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Digital Health Technologies in Pediatric Trials

Abstract

Background

Advances in the miniaturization of sensors and other technologies provide opportunities to collect physiological and/or functional data directly from patients participating in clinical trials. The use of such technologies in children is particularly promising. Objective, quantifiable measurements made by these technologies, often on a continuous or frequent basis, may provide more robust data than the episodic reports from caregivers that are used in traditional pediatric trials.

Methods

We reviewed the pros and cons of these technologies for use in a variety of pediatric diseases, including seizure and neuromuscular disorders, cardiorespiratory diseases, and metabolic disorders.

Results

Correlation between sensor measurements and patient observations or traditional clinical measurements varied depending on the disease being evaluated. There was a notable dearth of reports on the use of digital health technology in pediatric patients. Given the range of sensors and measurements that can be made by DHTs, selection of the design, metrics and types of sensors best suited to disease evaluation presents challenges for adoption of these technologies in clinical trials.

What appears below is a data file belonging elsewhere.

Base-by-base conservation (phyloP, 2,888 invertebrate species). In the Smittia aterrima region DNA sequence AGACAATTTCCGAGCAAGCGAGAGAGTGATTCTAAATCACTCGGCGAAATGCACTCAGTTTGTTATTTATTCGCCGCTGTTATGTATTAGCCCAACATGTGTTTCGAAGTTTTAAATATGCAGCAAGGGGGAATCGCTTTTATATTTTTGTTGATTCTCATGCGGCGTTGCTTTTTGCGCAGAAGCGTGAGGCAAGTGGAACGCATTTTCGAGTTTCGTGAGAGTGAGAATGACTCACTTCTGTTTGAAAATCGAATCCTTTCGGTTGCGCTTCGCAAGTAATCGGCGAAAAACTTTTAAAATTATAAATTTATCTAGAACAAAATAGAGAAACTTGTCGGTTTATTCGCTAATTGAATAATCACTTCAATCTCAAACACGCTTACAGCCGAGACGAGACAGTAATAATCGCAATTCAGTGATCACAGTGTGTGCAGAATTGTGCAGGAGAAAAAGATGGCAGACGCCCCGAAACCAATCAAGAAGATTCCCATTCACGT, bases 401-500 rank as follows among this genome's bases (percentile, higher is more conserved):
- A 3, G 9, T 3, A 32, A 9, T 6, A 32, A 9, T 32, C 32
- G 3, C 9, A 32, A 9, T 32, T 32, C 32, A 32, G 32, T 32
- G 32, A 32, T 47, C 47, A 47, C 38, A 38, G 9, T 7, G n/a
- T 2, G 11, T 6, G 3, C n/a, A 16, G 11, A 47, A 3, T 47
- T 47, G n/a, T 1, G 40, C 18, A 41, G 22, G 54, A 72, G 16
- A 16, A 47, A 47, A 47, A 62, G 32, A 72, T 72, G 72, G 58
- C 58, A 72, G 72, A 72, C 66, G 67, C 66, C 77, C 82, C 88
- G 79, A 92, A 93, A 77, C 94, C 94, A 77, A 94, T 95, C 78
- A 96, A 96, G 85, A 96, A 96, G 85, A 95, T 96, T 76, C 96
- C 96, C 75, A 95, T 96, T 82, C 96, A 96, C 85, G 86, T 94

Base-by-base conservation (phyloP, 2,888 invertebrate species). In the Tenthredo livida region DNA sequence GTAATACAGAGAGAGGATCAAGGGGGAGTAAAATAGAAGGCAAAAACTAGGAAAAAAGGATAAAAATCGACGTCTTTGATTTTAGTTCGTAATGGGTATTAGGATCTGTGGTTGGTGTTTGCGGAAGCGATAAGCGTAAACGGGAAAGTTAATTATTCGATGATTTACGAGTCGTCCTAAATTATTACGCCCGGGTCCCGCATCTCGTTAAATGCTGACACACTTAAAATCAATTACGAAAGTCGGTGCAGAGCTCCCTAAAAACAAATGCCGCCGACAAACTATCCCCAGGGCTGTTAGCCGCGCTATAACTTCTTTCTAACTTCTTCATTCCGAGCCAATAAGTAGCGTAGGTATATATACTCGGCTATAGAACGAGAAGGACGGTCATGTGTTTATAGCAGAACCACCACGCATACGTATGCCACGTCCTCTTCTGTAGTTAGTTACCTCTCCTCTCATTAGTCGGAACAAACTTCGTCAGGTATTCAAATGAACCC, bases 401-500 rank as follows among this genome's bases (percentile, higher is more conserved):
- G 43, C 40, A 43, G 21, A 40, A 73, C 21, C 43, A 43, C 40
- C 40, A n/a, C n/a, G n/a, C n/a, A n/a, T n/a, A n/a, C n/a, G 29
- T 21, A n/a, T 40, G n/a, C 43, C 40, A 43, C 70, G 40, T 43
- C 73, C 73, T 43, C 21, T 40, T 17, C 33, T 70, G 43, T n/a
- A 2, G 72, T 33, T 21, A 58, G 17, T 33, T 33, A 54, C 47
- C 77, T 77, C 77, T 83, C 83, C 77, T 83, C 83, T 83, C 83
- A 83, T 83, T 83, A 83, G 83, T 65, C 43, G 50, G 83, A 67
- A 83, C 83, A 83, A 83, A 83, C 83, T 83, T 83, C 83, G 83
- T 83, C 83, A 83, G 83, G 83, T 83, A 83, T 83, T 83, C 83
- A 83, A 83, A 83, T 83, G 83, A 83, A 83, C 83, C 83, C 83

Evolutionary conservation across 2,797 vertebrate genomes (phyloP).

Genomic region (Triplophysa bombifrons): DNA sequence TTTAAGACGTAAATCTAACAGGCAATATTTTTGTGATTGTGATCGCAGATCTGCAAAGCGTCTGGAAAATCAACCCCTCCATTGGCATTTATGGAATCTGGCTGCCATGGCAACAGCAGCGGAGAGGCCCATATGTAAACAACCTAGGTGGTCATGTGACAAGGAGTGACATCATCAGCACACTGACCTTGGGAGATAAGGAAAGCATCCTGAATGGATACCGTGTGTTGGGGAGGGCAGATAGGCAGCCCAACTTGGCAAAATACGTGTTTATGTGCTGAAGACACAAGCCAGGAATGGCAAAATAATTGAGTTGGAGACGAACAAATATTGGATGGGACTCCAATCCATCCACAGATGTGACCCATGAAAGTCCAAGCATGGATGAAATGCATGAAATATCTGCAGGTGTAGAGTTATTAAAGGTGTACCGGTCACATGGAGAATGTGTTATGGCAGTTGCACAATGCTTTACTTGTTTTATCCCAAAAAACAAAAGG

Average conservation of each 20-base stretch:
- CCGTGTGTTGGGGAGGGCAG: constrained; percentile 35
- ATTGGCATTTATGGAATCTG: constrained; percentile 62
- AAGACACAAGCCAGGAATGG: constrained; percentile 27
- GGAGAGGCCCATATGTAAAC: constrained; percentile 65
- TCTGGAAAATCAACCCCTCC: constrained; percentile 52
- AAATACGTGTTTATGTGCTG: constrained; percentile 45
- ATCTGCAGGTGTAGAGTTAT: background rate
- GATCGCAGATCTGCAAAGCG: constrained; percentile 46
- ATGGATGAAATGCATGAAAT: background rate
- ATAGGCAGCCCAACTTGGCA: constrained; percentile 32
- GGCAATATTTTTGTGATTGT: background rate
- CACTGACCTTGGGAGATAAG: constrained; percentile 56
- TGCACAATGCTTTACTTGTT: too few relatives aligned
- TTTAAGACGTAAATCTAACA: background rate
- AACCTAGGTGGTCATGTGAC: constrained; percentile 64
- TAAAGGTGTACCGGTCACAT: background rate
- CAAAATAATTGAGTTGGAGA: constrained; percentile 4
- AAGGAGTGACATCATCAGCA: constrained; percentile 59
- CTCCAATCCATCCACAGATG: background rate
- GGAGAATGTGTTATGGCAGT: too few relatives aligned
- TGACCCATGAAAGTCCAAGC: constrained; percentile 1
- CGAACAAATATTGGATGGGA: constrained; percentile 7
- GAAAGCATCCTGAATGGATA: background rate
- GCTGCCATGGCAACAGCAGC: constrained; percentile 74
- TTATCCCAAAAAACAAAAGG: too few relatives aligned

Conclusion

Traditional measurements of drug effects are often deficient, particularly in the evaluation of infants and young children. The opportunity to make objective, frequent measurements may increase our power to detect and quantify responses to therapy in these populations. Further research and evaluation are needed to realize the full scientific potential of remote monitoring in pediatric clinical trials.

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Correspondence to Leonard Sacks.

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Disclaimer: The opinions expressed in this article are those of the authors and are not intended to reflect the position of the Food and Drug Administration.

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Cite this article

Sacks, L., Kunkoski, E. & Noone, M. Digital Health Technologies in Pediatric Trials. Ther Innov Regul Sci 56, 929–933 (2022). https://doi.org/10.1007/s43441-021-00374-w

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  • DOI: https://doi.org/10.1007/s43441-021-00374-w

Keywords

  • Pediatric
  • Digital health technology
  • Wearable
  • Mobile technology
  • Drug development
  • FDA
  • Regulatory